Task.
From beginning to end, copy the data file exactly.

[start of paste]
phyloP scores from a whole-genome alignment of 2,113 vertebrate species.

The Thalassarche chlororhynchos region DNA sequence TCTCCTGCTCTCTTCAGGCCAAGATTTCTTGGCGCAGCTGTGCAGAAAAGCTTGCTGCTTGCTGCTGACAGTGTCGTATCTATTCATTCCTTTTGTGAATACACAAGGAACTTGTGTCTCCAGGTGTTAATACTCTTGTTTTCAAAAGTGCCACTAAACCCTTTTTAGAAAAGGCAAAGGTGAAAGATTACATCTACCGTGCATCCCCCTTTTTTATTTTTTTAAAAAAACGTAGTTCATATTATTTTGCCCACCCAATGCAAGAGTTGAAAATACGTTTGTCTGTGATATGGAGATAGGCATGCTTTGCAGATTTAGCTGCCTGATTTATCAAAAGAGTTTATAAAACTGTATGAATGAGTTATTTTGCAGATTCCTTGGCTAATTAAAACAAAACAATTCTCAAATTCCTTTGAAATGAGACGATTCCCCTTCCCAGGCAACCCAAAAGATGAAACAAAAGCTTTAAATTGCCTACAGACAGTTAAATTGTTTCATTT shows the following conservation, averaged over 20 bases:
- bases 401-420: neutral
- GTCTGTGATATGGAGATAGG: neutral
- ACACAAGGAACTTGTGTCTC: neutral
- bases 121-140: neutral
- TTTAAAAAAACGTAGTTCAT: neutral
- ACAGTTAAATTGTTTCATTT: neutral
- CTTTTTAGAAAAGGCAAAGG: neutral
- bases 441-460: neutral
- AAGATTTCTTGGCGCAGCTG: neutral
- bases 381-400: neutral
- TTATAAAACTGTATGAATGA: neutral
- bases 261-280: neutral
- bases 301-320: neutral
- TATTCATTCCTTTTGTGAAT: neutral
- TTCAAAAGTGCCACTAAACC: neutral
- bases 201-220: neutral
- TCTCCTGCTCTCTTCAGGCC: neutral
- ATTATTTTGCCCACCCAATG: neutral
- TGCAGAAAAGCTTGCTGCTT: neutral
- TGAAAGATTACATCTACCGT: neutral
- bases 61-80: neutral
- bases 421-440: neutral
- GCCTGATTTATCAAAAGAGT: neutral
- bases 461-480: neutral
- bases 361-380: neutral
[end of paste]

phyloP scores from a whole-genome alignment of 2,113 vertebrate species.

The Thalassarche chlororhynchos region DNA sequence TCTCCTGCTCTCTTCAGGCCAAGATTTCTTGGCGCAGCTGTGCAGAAAAGCTTGCTGCTTGCTGCTGACAGTGTCGTATCTATTCATTCCTTTTGTGAATACACAAGGAACTTGTGTCTCCAGGTGTTAATACTCTTGTTTTCAAAAGTGCCACTAAACCCTTTTTAGAAAAGGCAAAGGTGAAAGATTACATCTACCGTGCATCCCCCTTTTTTATTTTTTTAAAAAAACGTAGTTCATATTATTTTGCCCACCCAATGCAAGAGTTGAAAATACGTTTGTCTGTGATATGGAGATAGGCATGCTTTGCAGATTTAGCTGCCTGATTTATCAAAAGAGTTTATAAAACTGTATGAATGAGTTATTTTGCAGATTCCTTGGCTAATTAAAACAAAACAATTCTCAAATTCCTTTGAAATGAGACGATTCCCCTTCCCAGGCAACCCAAAAGATGAAACAAAAGCTTTAAATTGCCTACAGACAGTTAAATTGTTTCATTT shows the following conservation, averaged over 20 bases:
- bases 401-420: neutral
- GTCTGTGATATGGAGATAGG: neutral
- ACACAAGGAACTTGTGTCTC: neutral
- bases 121-140: neutral
- TTTAAAAAAACGTAGTTCAT: neutral
- ACAGTTAAATTGTTTCATTT: neutral
- CTTTTTAGAAAAGGCAAAGG: neutral
- bases 441-460: neutral
- AAGATTTCTTGGCGCAGCTG: neutral
- bases 381-400: neutral
- TTATAAAACTGTATGAATGA: neutral
- bases 261-280: neutral
- bases 301-320: neutral
- TATTCATTCCTTTTGTGAAT: neutral
- TTCAAAAGTGCCACTAAACC: neutral
- bases 201-220: neutral
- TCTCCTGCTCTCTTCAGGCC: neutral
- ATTATTTTGCCCACCCAATG: neutral
- TGCAGAAAAGCTTGCTGCTT: neutral
- TGAAAGATTACATCTACCGT: neutral
- bases 61-80: neutral
- bases 421-440: neutral
- GCCTGATTTATCAAAAGAGT: neutral
- bases 461-480: neutral
- bases 361-380: neutral